After compost is spent (2nd flush) total carbohydrate content decreased to about 16%. Previously, it was reported that during mycelium growth and fruiting of A. bisporus carbohydrate content decreases to 11% [2]. This difference may be, among other, due to variations in the origin of raw materials (Australia versus Europe) and the composting process (e.g. mycelium was grown for 4 weeks versus 16 days, before addition of casing layer and compost was considered spent after 1st flush of mushrooms was collected) [2]. Comparing the molar carbohydrate composition of the samples obtained during pinning up to spent compost (2nd flush), a gradual decrease in xylosyl and an increase in arabinosyl and uronic acids, most likely glucuronic acid residues, was observed (Table 2). The decrease in xylosyl residues correlated with the maximum activity of xylan degrading enzymes observed. Overall, the amount of total xylan substituents in the compost increased two times from Pinning to 2nd flush (Table 2). This suggests the inability of A. bisporus to degrade xylan substituted with glucuronic acid or with two arabinosyl residues per xylosyl residues, leading to an accumulation of these recalcitrant xylan structures. Therefore, it can be speculated that in spent compost (2nd flush) mainly xylan substituted with glucuronic acid or two arabinosyl residues per xylosyl residue is present.


In all enzyme extracts from compost during growth of A. bisporus the activity of endo-xylanase and β-xylosidase activities was present and to a lesser extent of glucanase. Maximal overall enzymatic activity was observed after the first flush of mushrooms. In contrast, α-glucuronidase activity and arabinofuranosidase activity able to remove arabinosyl residues from doubly substituted xylose residues was absent in these extracts. As a result, the degree of substitution of xylan with both arabinosyl and glucuronic acid significantly increased during fruiting body formation of A. bisporus. Exploring the options to apply these missing xylan de-branching enzymes directly to the compost or developing A. bisporus strains that include these activities in their enzyme-machinery may improve commercial mushroom production.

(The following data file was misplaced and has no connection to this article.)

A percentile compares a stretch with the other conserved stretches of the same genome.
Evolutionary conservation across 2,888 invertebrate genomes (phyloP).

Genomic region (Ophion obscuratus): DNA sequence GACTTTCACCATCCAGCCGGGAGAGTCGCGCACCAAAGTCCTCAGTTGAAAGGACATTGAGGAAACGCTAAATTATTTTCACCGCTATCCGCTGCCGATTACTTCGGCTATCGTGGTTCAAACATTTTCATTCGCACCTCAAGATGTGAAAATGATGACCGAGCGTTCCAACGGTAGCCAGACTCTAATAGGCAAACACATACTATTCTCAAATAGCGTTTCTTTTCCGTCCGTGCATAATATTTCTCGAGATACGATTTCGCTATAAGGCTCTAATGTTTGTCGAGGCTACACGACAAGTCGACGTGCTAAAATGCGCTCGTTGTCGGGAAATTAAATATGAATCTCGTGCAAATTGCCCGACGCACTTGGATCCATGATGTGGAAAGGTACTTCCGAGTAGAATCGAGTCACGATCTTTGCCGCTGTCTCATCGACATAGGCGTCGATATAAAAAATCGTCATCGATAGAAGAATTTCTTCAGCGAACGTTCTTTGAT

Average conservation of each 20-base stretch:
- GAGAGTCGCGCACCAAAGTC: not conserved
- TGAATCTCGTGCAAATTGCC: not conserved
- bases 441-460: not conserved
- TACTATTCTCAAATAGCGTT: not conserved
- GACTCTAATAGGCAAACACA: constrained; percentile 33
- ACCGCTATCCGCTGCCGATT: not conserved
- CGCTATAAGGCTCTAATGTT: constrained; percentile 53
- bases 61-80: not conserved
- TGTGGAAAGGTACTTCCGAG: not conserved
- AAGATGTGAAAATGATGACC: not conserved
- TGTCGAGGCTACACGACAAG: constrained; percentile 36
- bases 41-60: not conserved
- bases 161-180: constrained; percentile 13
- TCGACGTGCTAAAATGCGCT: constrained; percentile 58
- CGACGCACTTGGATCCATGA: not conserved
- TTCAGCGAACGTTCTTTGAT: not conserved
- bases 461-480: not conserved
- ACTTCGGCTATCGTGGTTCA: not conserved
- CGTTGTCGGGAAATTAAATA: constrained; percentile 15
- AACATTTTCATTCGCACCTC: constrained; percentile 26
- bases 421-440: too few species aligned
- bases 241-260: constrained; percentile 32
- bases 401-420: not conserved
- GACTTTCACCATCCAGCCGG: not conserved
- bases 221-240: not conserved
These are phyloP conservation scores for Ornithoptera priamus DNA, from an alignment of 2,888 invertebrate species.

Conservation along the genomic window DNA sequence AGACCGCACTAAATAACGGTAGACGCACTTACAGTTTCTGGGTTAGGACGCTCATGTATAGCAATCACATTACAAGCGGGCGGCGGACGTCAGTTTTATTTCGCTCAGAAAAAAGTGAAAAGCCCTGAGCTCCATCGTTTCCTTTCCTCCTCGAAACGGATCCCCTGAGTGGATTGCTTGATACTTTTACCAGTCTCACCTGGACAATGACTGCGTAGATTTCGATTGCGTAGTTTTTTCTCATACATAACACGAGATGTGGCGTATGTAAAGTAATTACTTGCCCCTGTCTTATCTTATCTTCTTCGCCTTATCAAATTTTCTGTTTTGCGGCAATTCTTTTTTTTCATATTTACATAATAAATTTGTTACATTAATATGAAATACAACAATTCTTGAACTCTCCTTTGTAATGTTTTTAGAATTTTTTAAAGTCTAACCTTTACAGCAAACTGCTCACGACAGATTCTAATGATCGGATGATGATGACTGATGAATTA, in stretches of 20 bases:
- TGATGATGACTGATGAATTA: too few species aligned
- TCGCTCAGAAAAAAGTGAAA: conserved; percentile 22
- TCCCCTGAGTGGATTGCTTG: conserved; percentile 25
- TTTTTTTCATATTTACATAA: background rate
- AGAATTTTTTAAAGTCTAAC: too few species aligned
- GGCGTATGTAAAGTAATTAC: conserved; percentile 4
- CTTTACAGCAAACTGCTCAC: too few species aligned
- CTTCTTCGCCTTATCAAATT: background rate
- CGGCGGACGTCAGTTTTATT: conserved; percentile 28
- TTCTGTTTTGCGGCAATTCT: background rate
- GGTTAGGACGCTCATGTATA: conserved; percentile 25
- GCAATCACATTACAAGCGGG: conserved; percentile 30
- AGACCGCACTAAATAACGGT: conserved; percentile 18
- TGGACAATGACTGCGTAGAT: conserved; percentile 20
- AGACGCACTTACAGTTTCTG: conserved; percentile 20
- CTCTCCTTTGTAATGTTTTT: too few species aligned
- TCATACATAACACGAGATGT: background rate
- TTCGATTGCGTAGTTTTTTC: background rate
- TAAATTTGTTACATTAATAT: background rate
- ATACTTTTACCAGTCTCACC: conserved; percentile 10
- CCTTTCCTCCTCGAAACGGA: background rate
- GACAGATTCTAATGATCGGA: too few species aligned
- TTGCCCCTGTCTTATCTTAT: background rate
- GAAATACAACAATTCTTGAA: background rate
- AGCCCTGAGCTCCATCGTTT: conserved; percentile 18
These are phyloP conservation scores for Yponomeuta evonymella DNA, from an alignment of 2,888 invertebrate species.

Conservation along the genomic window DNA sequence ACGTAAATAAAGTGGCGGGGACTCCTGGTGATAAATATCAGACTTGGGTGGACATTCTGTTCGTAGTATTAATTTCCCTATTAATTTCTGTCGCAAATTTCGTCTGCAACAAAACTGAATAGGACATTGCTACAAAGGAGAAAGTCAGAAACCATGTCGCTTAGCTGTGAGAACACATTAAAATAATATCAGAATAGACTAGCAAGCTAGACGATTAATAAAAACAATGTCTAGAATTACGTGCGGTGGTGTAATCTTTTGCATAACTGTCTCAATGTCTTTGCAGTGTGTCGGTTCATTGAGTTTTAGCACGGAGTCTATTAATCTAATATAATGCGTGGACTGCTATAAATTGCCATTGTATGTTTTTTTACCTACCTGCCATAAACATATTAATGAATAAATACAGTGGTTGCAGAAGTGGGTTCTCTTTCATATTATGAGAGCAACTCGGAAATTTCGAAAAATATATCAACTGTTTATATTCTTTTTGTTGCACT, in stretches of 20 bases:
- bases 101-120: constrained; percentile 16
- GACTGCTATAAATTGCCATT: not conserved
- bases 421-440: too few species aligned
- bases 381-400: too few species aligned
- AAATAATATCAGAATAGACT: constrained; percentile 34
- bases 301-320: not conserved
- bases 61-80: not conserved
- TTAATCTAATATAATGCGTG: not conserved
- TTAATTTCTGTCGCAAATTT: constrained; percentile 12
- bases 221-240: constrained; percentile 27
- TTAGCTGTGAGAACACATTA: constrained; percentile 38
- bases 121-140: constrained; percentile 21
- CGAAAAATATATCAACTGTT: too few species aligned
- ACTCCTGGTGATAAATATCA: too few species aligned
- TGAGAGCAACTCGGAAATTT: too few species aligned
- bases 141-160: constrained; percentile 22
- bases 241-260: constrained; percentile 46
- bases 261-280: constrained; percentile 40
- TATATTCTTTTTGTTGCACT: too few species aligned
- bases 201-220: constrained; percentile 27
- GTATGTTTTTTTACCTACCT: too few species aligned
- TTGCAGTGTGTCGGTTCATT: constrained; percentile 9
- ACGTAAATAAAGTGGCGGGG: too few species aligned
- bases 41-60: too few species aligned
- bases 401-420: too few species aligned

Supporting Information

S1 Fig. Protein profiles on SDS PAGE.

M: marker, Extracts of 1: PIII-16, 2: Filling, 3: Pinning, 4: 1st flush, 5: 2nd flush.


S1 Table. Released mono and oligosaccharides from wheat arabinoxylan and birchwood xylan after 24 h digestion with extracellular enzymes from different compost phases, analyzed by HPAEC.



This research was supported by the Technology Foundation STW (11108), applied science division of NWO and the technology programme of the Ministry of Economic Affairs (The Netherlands) and by CNC Grondstoffen B.V. and Walkro International. The authors would like to thank Wim Arts for his help in sampling and his support in discussing results.

Author Contributions

Conceived and designed the experiments: EJ AP MK RdV. Performed the experiments: EJ AP. Analyzed the data: EJ AP. Contributed reagents/materials/analysis tools: EJ AP RdV MK HG. Wrote the paper: EJ MK RdV HG.